Peter Strickland might just be fucking with us. Every feature that he has made since (and including) the breakthrough Berberian Sound Studio is a world constructed by a prankster – full of dead ends, unexpected turns, and a sense of humour both whimsical and deeply malignant.
His latest In Fabric is easy to summarise on the surface – a cursed red dress leads to misfortune for those who wear it – but with that jumping off point it leads down a deep rabbit hole of identity and belonging, marked by Strickland’s distinct love of the look and feel of moody 1960s and 1970s works like Antonioni’s Blow-Up or Roeg’s Performance.
Speaking at the Australian Film, Television and Radio School in late 2019, Strickland said that the film was inspired by “the Christmas sales” – a statement that could have seemed glib if he didn’t deliver it with such straight-faced sincerity. Indeed, it’s the Christmas sales where single mum Sheila (a marvelous-as-usual Marianne Jean-Baptiste) finds the cursed red dress, and is convinced to buy it by a sphynx-like shop assistant Miss Luckmoore (Fatma Mohamed) who speaks in riddles.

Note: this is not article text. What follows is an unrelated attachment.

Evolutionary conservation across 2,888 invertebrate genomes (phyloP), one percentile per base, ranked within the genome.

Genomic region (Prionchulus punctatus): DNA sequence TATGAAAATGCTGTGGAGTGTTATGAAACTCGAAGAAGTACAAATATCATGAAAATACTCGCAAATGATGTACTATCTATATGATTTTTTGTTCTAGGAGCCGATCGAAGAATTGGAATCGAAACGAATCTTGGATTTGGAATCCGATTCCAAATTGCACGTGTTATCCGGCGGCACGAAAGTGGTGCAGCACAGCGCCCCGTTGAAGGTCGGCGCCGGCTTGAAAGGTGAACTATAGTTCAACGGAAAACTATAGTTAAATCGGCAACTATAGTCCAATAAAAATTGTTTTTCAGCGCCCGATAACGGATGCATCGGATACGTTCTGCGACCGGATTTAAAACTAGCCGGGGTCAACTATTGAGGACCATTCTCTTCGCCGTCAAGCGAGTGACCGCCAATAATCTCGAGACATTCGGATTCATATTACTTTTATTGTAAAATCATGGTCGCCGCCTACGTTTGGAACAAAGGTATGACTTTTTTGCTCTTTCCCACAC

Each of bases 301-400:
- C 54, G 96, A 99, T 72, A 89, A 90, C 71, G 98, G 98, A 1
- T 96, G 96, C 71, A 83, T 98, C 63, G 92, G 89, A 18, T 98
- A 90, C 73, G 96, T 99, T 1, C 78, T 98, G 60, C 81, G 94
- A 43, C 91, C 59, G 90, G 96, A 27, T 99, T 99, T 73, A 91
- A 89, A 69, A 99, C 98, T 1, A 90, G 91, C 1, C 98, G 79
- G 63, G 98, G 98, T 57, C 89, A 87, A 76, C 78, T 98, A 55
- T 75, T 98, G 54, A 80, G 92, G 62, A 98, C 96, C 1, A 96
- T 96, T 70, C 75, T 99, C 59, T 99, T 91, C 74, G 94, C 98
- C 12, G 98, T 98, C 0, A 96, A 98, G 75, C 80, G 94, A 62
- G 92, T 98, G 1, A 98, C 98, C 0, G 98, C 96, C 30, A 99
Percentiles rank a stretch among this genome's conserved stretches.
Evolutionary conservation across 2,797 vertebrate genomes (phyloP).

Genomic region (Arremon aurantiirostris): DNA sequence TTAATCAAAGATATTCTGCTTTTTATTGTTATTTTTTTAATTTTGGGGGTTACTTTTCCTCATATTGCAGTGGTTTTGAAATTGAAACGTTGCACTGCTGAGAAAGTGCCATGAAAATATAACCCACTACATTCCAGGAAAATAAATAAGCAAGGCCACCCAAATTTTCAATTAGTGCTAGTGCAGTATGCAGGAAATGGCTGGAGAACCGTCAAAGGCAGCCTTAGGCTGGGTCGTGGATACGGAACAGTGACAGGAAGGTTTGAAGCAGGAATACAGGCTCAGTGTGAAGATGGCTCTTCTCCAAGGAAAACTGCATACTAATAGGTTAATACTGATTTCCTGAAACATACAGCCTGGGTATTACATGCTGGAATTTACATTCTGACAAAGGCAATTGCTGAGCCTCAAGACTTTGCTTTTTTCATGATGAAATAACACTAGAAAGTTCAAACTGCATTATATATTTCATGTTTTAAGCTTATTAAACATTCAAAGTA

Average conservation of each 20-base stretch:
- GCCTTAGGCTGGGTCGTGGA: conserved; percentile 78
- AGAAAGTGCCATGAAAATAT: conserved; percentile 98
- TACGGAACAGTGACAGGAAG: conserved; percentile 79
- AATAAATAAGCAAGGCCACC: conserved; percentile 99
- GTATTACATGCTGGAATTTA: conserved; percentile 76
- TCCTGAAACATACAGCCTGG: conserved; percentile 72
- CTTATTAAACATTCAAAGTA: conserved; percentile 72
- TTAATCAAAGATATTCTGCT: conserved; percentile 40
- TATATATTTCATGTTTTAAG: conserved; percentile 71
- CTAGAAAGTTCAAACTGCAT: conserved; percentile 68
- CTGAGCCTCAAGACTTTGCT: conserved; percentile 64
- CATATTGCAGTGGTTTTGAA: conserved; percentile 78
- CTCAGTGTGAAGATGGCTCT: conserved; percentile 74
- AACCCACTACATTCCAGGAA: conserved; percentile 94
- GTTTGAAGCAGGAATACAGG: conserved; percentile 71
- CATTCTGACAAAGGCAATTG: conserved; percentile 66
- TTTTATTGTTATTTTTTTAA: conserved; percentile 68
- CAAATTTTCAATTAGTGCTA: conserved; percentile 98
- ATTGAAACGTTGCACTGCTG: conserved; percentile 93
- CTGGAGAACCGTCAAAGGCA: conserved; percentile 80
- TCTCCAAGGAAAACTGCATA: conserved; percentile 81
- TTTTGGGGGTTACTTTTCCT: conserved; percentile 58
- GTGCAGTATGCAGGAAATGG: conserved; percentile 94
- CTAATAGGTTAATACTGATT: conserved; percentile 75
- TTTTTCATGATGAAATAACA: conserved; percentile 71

The ever present image of bald and disrobed shop mannequins collides with the vulnerability of characters as they undress, expose themselves or transgress through crossdressing. In Fabric does not go anywhere you would expect a horror movie with such a simple premise to go, but it keeps the audience engaged with its bizarre sense of humour and the sensual, eerie way that the apparently sentient dress moves.
In Fabric appears to be a commentary on the way clothes, and the images we’re constantly sold as the ideal we should strive for, constrict our identities – in terms of race, age, body shape and gender. Sinister forces sink their teeth into each person who comes into contact with the dress in ways that seem to come not only from the dress, but from within themselves and from the people around them.
But In Fabric is never heavy-handed or obvious. It’s subversive and playful where in another filmmaker’s hands it may have been bludgeoning. In some scenes it takes mundanity to the point of absurdity, while in its most shocking moments it’s delivered with superb drollness.
Widely divergent yet deeply memorable in every way, In Fabric may be Strickland’s masterpiece, and one of the most original horror movies of the decade. Its final sequence is devastating, and possibly the closest Strickland has come to out-and-out social commentary in any of his features.
Of course, that’s probably not how he would describe it. He seems content to let each of his films exist with little more than a few wry comments on his behalf. Even if he is fucking with us – in fact because it’s hard to gauge the sincerity of his films – it’s a thrill to see his morose, sensual, yet distinctly amused and absurd image of the world.